Canada: Navigating Employment Law Tricky For Startups

Last Updated: January 13 2017
Article by Geoffrey Breen

So, you want to launch a business in Nova Scotia? Well, whether you want to disrupt the tech sector, break the Internet or brew some sour beer, you are going to need to understand what it means to be an employer subjected to a litany of employment laws.

In the spirit of our times, here's a list of the top-five employment law points that confront small businesses. Of course, I can't cover the whole ambit of employment law in just five points (that would take at least six points). However, this should be a good start.

(1) Who are your employees?

Spoiler: Probably everyone who works for you. Under the Nova Scotia Labour Standards Code, there is a presumption that pretty much anyone you retain to perform work is an employee. These employees have rights to, for example, minimum wage, vacation and holidays. And they cannot choose to forgo those rights.

This means that whether somebody is a company founder, volunteer, unpaid intern or independent contractor, in the eyes of the law, they will be employees unless you can meet very specific (and limited) legal criterion. You can call them what you want but they are probably employees.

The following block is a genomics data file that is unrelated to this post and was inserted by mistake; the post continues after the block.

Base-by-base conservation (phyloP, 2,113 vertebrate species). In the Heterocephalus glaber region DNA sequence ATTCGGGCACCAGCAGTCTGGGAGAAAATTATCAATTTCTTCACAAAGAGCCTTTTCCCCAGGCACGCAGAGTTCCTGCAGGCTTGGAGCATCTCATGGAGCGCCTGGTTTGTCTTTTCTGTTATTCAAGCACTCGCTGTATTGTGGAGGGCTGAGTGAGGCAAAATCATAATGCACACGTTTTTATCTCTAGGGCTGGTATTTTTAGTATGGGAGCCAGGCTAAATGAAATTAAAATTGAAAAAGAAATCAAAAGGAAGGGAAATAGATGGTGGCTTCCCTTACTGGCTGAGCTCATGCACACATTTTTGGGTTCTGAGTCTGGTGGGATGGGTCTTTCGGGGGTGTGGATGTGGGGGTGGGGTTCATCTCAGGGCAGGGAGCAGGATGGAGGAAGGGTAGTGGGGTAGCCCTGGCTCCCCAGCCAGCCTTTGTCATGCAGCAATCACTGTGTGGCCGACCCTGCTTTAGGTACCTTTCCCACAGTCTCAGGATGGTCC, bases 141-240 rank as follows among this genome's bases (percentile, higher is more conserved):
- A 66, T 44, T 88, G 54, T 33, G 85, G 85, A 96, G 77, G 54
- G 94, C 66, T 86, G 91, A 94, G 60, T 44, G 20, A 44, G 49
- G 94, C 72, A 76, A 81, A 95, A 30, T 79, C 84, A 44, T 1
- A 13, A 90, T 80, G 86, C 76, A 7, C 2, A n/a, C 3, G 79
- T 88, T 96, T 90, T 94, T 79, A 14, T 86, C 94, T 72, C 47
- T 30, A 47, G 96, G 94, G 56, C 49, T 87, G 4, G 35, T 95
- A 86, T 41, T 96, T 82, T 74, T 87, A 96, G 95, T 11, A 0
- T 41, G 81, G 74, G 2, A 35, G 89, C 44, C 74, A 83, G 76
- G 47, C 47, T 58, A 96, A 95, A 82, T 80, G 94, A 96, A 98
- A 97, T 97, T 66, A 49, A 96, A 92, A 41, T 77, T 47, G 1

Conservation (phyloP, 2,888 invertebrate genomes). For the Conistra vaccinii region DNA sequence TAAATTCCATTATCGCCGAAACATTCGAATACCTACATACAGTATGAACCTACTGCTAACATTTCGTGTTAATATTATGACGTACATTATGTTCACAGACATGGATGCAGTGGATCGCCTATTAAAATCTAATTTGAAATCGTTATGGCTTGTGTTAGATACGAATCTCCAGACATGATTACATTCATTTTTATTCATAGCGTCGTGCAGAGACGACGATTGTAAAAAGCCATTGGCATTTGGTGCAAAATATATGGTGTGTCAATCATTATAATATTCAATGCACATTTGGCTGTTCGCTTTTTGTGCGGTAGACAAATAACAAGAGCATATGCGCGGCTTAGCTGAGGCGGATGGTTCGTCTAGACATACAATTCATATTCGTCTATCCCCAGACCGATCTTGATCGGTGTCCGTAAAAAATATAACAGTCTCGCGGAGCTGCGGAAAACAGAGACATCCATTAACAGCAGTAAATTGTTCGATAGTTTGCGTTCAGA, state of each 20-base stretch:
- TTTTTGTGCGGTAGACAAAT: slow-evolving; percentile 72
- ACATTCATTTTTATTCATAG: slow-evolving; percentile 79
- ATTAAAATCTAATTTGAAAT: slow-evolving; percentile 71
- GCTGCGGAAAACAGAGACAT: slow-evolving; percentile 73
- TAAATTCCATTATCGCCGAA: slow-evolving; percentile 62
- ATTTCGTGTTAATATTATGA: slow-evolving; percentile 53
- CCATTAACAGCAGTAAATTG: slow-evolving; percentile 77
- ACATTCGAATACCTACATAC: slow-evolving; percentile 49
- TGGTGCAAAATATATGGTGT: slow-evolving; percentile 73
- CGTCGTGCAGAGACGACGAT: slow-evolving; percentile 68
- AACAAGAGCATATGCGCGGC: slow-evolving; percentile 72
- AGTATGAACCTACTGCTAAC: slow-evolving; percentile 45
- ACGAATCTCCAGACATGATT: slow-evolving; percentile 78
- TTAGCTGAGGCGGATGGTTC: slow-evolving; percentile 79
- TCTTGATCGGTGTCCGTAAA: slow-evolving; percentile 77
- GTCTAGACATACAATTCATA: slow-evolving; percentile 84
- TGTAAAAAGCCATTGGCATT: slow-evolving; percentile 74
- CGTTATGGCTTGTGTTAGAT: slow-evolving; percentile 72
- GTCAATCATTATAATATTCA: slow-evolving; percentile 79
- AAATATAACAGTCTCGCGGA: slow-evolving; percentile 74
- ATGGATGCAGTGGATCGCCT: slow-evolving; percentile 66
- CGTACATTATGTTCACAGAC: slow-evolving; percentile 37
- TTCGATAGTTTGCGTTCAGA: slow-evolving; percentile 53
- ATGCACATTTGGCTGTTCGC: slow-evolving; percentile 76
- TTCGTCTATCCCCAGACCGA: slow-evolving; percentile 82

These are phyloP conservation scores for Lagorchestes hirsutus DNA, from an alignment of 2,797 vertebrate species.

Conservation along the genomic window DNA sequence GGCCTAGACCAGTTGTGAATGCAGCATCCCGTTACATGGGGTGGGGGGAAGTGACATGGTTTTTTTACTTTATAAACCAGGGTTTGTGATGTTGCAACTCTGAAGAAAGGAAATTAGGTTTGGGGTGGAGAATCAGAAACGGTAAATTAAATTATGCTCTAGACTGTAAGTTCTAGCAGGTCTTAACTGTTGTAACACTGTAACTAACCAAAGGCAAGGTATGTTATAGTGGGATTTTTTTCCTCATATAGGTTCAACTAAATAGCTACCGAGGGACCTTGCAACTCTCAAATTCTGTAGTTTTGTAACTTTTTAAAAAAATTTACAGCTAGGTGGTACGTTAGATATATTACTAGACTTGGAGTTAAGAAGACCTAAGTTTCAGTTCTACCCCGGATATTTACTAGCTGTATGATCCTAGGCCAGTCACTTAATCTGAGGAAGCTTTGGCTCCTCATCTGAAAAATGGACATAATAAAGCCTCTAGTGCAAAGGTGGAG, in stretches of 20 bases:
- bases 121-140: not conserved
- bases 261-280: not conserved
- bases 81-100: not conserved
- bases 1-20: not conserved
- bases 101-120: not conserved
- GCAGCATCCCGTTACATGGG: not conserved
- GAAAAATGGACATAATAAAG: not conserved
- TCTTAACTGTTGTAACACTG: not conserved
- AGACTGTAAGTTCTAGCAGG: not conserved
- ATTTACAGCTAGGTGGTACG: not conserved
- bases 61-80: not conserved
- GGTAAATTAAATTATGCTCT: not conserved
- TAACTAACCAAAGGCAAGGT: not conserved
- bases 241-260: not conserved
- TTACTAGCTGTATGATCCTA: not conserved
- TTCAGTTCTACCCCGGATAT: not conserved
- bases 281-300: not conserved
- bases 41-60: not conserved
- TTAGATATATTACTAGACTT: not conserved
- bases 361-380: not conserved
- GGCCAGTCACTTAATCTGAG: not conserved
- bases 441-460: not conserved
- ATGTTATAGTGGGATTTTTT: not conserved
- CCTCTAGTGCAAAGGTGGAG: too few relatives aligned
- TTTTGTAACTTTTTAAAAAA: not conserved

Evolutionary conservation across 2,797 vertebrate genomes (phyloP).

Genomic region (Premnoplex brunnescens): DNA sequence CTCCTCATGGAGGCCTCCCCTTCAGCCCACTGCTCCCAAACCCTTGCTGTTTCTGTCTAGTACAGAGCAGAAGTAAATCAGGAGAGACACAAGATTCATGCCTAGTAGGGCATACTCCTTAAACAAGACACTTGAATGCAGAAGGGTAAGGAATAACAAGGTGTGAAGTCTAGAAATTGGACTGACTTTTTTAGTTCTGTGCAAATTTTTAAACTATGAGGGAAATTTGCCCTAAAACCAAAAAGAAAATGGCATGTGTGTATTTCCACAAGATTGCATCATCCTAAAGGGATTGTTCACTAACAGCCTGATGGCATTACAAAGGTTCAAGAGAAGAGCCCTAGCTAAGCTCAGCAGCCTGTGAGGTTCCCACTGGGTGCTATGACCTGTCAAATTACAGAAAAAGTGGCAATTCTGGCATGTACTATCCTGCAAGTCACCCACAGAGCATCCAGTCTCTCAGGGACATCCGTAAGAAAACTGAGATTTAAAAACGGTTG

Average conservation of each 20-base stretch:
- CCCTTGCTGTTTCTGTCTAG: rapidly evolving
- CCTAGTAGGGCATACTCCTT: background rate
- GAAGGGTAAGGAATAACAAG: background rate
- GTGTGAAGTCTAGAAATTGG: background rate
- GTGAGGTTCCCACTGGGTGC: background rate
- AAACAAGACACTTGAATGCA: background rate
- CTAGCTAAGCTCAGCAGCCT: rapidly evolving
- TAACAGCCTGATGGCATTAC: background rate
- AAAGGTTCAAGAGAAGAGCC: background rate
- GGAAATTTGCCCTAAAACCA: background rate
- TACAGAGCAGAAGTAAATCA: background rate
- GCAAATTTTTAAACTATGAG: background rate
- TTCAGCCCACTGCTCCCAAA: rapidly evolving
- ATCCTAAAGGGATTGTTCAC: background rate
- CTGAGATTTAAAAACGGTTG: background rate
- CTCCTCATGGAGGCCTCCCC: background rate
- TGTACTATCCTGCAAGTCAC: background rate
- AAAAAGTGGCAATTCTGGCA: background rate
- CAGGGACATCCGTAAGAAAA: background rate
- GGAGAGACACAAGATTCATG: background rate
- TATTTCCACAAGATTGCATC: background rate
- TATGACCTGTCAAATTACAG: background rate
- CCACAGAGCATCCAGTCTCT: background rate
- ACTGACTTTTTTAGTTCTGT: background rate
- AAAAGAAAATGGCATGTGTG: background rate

(2) Employees aren't free

Seems simple enough, but I can't tell you how many times I've seen startups paying their employees in stock options or other intangibles rather than cash.

I understand the rationale. Cash is tight and getting shares in what might become a very successful enterprise can seem attractive to both sides. But, as a private company, regardless of the company's valuation, there is unlikely to be a liquid market for your shares. And it's going to be awfully difficult to convince a court or regulator that issuance of equity in the company satisfies wage requirements.

Now don't get me wrong, perks are great. When structured correctly, they help to entice good employees to stay and be invested in the long-term success of the company. However, employees cannot contract out of paying minimum wage.

(3) Plan for the breakup